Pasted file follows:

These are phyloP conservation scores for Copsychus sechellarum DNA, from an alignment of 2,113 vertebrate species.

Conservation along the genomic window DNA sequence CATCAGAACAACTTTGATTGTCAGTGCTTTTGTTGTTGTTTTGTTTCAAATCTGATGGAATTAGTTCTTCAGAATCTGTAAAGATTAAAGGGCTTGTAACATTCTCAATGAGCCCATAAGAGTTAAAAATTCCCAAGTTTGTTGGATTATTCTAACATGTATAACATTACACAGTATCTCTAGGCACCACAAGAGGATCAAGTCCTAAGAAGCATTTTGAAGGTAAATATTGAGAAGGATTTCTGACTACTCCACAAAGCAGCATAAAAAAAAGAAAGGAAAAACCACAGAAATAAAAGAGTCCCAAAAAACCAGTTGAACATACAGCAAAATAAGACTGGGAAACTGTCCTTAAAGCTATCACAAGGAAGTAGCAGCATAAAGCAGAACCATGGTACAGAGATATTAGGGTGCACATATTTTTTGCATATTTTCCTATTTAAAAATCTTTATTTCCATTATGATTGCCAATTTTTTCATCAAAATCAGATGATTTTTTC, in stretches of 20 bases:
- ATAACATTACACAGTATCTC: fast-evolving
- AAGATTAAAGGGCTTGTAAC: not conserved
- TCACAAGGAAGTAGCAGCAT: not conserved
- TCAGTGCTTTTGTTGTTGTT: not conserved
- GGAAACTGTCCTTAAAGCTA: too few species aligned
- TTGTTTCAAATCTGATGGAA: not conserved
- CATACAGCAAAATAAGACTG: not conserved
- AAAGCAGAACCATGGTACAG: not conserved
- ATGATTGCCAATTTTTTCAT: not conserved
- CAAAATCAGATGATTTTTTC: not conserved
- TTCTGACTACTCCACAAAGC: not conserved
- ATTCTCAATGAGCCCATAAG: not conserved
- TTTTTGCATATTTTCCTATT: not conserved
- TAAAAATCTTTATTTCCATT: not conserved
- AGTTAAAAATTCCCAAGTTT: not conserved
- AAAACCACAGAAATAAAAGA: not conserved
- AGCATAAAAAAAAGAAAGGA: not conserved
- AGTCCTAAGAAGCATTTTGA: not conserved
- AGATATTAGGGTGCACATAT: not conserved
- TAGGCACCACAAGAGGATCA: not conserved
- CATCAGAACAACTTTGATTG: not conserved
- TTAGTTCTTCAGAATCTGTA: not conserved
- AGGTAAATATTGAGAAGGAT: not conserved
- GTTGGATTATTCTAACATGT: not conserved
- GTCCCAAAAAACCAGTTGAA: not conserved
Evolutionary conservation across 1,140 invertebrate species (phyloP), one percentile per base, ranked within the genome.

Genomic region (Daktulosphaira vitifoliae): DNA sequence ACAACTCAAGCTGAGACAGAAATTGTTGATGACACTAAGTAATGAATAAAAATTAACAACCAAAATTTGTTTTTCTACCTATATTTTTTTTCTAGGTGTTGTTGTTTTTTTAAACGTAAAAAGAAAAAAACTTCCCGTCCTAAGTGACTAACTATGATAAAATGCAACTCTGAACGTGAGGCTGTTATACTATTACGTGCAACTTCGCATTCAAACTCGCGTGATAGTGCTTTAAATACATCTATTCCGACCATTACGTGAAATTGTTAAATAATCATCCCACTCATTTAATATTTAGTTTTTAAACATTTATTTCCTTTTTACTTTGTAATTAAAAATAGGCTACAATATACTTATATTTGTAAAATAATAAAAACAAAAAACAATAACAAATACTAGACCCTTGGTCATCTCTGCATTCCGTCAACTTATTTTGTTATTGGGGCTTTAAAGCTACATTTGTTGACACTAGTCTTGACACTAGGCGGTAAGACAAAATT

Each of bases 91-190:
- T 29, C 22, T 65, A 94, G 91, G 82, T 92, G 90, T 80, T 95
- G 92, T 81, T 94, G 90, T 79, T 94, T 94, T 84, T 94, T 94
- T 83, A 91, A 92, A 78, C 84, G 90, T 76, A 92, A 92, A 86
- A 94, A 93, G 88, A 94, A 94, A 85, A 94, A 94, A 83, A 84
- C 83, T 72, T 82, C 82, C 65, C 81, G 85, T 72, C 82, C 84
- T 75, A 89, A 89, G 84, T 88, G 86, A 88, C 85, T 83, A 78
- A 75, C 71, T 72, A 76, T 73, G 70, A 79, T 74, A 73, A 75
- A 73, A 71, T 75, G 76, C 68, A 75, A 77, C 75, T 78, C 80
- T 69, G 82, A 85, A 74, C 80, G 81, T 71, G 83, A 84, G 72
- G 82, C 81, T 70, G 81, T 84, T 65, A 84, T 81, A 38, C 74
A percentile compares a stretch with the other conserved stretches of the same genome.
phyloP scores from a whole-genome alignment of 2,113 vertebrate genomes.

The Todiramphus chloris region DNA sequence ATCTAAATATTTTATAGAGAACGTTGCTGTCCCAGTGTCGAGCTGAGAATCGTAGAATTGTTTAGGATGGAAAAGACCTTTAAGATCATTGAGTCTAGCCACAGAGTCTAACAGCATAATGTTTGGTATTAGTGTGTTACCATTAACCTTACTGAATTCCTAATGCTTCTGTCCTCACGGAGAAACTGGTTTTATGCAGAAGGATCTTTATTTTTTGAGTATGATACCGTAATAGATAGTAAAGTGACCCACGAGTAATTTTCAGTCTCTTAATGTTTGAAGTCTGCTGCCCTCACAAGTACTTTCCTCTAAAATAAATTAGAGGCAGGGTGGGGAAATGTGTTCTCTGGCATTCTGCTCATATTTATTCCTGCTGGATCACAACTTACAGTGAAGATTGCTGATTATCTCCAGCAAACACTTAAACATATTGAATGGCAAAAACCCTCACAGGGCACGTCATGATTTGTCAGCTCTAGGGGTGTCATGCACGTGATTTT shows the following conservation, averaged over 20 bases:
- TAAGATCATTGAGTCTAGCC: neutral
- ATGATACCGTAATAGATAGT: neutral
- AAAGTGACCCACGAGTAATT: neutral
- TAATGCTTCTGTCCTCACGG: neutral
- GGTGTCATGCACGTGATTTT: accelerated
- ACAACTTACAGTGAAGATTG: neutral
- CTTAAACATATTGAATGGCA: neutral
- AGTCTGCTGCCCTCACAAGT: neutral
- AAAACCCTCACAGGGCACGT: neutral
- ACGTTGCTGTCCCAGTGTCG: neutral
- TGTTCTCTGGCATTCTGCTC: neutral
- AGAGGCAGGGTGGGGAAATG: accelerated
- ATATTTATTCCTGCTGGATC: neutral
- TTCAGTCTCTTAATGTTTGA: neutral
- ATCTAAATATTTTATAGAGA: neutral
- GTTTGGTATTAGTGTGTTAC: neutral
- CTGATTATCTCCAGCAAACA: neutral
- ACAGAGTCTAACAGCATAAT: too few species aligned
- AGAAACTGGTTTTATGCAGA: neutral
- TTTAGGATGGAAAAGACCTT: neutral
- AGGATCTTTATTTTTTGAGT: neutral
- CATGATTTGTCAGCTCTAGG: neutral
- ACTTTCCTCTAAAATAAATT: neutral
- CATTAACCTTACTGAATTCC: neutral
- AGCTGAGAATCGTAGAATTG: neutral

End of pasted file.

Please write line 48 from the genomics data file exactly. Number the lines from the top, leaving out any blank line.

- GGTGTCATGCACGTGATTTT: accelerated